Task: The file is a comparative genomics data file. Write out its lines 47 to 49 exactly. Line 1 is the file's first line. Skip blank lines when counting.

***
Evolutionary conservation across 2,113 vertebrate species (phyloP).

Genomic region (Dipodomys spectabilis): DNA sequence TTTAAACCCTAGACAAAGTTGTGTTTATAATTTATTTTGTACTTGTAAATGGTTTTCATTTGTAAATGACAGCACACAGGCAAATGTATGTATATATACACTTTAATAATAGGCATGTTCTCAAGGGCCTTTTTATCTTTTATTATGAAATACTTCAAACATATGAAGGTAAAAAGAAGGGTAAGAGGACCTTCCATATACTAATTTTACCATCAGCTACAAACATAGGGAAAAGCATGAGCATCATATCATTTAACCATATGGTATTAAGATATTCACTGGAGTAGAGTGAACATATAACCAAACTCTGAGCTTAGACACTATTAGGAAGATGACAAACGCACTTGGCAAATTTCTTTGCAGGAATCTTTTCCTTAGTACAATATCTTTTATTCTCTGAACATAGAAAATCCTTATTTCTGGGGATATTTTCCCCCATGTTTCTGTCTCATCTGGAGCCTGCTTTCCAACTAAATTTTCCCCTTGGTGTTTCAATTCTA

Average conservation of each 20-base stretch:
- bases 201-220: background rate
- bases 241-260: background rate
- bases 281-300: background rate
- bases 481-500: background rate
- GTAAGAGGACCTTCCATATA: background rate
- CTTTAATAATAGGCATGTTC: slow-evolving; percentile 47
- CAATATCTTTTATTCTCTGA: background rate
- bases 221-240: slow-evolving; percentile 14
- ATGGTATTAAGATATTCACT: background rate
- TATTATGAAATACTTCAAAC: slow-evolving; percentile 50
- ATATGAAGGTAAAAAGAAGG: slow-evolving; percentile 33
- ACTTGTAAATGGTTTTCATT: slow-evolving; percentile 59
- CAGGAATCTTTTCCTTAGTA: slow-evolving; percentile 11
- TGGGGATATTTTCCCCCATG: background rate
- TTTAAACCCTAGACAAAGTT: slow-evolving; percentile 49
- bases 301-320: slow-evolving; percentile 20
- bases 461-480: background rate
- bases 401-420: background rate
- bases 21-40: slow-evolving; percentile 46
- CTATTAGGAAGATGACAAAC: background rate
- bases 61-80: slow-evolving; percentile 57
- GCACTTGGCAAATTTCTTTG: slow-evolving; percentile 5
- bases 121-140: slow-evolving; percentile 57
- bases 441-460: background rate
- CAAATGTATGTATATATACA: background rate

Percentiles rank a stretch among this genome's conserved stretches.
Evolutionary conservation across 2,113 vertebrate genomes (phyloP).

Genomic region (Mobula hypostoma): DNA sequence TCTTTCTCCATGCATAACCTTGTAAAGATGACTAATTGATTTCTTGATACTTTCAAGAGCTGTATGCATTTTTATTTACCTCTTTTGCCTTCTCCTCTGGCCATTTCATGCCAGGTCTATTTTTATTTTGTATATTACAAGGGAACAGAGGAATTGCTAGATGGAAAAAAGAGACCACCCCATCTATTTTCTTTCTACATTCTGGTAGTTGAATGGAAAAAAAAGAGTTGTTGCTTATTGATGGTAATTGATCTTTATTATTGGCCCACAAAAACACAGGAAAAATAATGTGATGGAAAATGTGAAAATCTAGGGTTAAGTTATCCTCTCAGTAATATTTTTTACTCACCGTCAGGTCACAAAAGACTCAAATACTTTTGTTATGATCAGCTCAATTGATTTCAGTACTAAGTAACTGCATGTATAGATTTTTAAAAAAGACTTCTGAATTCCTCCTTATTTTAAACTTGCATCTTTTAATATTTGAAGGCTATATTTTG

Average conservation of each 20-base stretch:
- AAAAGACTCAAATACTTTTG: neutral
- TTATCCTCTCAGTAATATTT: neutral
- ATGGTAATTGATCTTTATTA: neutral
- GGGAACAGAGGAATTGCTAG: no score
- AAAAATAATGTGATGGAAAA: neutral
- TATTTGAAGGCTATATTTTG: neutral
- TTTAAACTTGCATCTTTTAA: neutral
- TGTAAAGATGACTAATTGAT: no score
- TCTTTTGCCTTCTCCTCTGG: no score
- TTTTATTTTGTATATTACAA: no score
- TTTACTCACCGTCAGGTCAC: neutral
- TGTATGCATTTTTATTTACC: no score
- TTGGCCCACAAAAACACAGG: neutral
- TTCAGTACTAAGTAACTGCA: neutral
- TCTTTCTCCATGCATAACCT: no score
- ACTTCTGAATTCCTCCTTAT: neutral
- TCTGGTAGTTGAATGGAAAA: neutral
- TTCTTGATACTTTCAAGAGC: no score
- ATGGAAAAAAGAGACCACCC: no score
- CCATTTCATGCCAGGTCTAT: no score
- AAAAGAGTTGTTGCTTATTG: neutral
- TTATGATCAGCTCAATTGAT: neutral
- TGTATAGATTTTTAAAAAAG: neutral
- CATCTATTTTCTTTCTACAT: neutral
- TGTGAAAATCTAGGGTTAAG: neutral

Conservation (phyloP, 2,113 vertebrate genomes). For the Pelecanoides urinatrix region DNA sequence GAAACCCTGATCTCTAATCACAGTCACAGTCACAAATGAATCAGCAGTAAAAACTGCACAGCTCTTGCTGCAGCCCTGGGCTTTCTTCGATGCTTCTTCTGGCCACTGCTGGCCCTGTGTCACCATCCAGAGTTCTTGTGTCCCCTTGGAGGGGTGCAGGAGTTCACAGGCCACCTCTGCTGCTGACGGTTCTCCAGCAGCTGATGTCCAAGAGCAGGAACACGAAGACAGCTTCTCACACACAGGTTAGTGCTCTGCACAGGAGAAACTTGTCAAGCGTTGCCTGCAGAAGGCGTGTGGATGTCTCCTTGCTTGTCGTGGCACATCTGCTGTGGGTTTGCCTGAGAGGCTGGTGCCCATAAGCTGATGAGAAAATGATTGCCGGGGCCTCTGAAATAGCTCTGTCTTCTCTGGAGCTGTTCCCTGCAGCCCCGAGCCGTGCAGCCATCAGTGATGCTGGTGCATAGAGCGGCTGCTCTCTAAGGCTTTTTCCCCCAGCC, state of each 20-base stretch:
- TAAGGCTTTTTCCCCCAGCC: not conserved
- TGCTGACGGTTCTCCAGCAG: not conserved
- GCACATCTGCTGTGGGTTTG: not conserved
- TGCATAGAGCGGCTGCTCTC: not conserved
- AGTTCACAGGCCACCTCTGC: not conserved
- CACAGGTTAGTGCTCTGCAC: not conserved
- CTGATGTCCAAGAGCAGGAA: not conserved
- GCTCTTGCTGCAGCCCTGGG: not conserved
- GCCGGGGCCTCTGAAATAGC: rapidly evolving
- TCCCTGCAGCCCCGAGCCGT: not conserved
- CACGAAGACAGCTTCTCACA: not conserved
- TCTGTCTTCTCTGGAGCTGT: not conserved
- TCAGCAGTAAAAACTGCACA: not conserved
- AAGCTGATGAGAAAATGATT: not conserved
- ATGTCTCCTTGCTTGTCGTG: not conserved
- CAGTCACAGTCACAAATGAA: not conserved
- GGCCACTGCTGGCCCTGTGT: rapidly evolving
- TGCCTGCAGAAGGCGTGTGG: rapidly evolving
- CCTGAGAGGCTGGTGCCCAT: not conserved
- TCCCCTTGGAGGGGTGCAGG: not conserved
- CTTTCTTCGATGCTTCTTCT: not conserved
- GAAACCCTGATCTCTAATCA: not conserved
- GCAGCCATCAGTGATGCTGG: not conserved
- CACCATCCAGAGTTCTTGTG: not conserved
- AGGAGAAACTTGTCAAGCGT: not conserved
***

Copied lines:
- TCTTTCTCCATGCATAACCT: no score
- ACTTCTGAATTCCTCCTTAT: neutral
- TCTGGTAGTTGAATGGAAAA: neutral